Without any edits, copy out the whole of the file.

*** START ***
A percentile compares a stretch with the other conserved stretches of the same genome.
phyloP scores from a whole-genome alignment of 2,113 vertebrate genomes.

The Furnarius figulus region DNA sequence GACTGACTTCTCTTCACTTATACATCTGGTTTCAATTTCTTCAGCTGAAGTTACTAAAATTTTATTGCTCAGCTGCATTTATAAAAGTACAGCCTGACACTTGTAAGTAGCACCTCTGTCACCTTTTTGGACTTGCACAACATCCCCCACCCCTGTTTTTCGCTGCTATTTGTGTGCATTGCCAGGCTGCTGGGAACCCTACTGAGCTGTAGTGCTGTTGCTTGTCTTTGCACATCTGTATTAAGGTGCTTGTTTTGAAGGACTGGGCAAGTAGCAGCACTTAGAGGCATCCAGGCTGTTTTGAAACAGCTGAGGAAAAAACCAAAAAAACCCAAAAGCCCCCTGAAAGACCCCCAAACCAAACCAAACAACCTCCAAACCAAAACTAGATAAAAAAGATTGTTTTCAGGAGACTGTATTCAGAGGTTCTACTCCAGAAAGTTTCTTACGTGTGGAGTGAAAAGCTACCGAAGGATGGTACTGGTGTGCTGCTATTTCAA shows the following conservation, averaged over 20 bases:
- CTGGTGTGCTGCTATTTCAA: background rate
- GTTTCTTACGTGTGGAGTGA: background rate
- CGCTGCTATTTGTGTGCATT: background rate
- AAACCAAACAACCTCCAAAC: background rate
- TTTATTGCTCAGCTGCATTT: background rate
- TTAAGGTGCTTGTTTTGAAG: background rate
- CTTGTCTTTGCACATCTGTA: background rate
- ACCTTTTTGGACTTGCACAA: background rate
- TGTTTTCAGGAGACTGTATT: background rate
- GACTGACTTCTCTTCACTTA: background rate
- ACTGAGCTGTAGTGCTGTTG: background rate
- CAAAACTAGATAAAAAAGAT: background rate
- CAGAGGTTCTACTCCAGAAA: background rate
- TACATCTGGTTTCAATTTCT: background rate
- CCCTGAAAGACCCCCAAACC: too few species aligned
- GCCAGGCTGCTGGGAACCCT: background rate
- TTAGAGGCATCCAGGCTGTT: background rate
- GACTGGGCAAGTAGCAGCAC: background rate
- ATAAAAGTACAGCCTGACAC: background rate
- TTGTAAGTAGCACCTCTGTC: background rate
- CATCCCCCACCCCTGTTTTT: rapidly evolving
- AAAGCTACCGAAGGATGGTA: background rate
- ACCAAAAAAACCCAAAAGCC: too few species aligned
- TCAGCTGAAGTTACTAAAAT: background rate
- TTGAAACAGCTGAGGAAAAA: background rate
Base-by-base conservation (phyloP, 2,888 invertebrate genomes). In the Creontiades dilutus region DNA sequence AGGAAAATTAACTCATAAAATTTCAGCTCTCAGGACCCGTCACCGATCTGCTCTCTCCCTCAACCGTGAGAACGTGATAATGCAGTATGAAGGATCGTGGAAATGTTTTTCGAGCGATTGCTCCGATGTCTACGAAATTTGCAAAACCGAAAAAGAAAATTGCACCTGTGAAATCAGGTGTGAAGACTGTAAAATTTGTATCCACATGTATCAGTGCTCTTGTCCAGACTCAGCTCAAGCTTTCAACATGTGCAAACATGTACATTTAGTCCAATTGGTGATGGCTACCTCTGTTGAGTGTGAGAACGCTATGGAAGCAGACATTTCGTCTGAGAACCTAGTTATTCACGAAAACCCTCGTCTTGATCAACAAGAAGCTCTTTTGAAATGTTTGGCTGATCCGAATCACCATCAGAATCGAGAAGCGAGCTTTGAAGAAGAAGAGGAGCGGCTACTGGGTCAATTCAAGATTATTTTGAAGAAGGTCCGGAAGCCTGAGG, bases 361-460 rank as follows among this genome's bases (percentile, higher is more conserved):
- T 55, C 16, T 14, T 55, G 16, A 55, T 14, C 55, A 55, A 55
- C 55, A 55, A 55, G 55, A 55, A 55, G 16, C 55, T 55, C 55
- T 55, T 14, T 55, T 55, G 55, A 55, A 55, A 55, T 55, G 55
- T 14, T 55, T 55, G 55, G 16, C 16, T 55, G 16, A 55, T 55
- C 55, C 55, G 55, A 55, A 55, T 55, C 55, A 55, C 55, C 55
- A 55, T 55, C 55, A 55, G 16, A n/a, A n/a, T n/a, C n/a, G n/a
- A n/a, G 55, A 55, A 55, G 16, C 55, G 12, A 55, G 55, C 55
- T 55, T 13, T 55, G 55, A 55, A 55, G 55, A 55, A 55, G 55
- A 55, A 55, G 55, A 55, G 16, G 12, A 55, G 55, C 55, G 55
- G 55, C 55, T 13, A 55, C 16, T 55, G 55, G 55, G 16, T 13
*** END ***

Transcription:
A percentile compares a stretch with the other conserved stretches of the same genome.
phyloP scores from a whole-genome alignment of 2,113 vertebrate genomes.

The Furnarius figulus region DNA sequence GACTGACTTCTCTTCACTTATACATCTGGTTTCAATTTCTTCAGCTGAAGTTACTAAAATTTTATTGCTCAGCTGCATTTATAAAAGTACAGCCTGACACTTGTAAGTAGCACCTCTGTCACCTTTTTGGACTTGCACAACATCCCCCACCCCTGTTTTTCGCTGCTATTTGTGTGCATTGCCAGGCTGCTGGGAACCCTACTGAGCTGTAGTGCTGTTGCTTGTCTTTGCACATCTGTATTAAGGTGCTTGTTTTGAAGGACTGGGCAAGTAGCAGCACTTAGAGGCATCCAGGCTGTTTTGAAACAGCTGAGGAAAAAACCAAAAAAACCCAAAAGCCCCCTGAAAGACCCCCAAACCAAACCAAACAACCTCCAAACCAAAACTAGATAAAAAAGATTGTTTTCAGGAGACTGTATTCAGAGGTTCTACTCCAGAAAGTTTCTTACGTGTGGAGTGAAAAGCTACCGAAGGATGGTACTGGTGTGCTGCTATTTCAA shows the following conservation, averaged over 20 bases:
- CTGGTGTGCTGCTATTTCAA: background rate
- GTTTCTTACGTGTGGAGTGA: background rate
- CGCTGCTATTTGTGTGCATT: background rate
- AAACCAAACAACCTCCAAAC: background rate
- TTTATTGCTCAGCTGCATTT: background rate
- TTAAGGTGCTTGTTTTGAAG: background rate
- CTTGTCTTTGCACATCTGTA: background rate
- ACCTTTTTGGACTTGCACAA: background rate
- TGTTTTCAGGAGACTGTATT: background rate
- GACTGACTTCTCTTCACTTA: background rate
- ACTGAGCTGTAGTGCTGTTG: background rate
- CAAAACTAGATAAAAAAGAT: background rate
- CAGAGGTTCTACTCCAGAAA: background rate
- TACATCTGGTTTCAATTTCT: background rate
- CCCTGAAAGACCCCCAAACC: too few species aligned
- GCCAGGCTGCTGGGAACCCT: background rate
- TTAGAGGCATCCAGGCTGTT: background rate
- GACTGGGCAAGTAGCAGCAC: background rate
- ATAAAAGTACAGCCTGACAC: background rate
- TTGTAAGTAGCACCTCTGTC: background rate
- CATCCCCCACCCCTGTTTTT: rapidly evolving
- AAAGCTACCGAAGGATGGTA: background rate
- ACCAAAAAAACCCAAAAGCC: too few species aligned
- TCAGCTGAAGTTACTAAAAT: background rate
- TTGAAACAGCTGAGGAAAAA: background rate
Base-by-base conservation (phyloP, 2,888 invertebrate genomes). In the Creontiades dilutus region DNA sequence AGGAAAATTAACTCATAAAATTTCAGCTCTCAGGACCCGTCACCGATCTGCTCTCTCCCTCAACCGTGAGAACGTGATAATGCAGTATGAAGGATCGTGGAAATGTTTTTCGAGCGATTGCTCCGATGTCTACGAAATTTGCAAAACCGAAAAAGAAAATTGCACCTGTGAAATCAGGTGTGAAGACTGTAAAATTTGTATCCACATGTATCAGTGCTCTTGTCCAGACTCAGCTCAAGCTTTCAACATGTGCAAACATGTACATTTAGTCCAATTGGTGATGGCTACCTCTGTTGAGTGTGAGAACGCTATGGAAGCAGACATTTCGTCTGAGAACCTAGTTATTCACGAAAACCCTCGTCTTGATCAACAAGAAGCTCTTTTGAAATGTTTGGCTGATCCGAATCACCATCAGAATCGAGAAGCGAGCTTTGAAGAAGAAGAGGAGCGGCTACTGGGTCAATTCAAGATTATTTTGAAGAAGGTCCGGAAGCCTGAGG, bases 361-460 rank as follows among this genome's bases (percentile, higher is more conserved):
- T 55, C 16, T 14, T 55, G 16, A 55, T 14, C 55, A 55, A 55
- C 55, A 55, A 55, G 55, A 55, A 55, G 16, C 55, T 55, C 55
- T 55, T 14, T 55, T 55, G 55, A 55, A 55, A 55, T 55, G 55
- T 14, T 55, T 55, G 55, G 16, C 16, T 55, G 16, A 55, T 55
- C 55, C 55, G 55, A 55, A 55, T 55, C 55, A 55, C 55, C 55
- A 55, T 55, C 55, A 55, G 16, A n/a, A n/a, T n/a, C n/a, G n/a
- A n/a, G 55, A 55, A 55, G 16, C 55, G 12, A 55, G 55, C 55
- T 55, T 13, T 55, G 55, A 55, A 55, G 55, A 55, A 55, G 55
- A 55, A 55, G 55, A 55, G 16, G 12, A 55, G 55, C 55, G 55
- G 55, C 55, T 13, A 55, C 16, T 55, G 55, G 55, G 16, T 13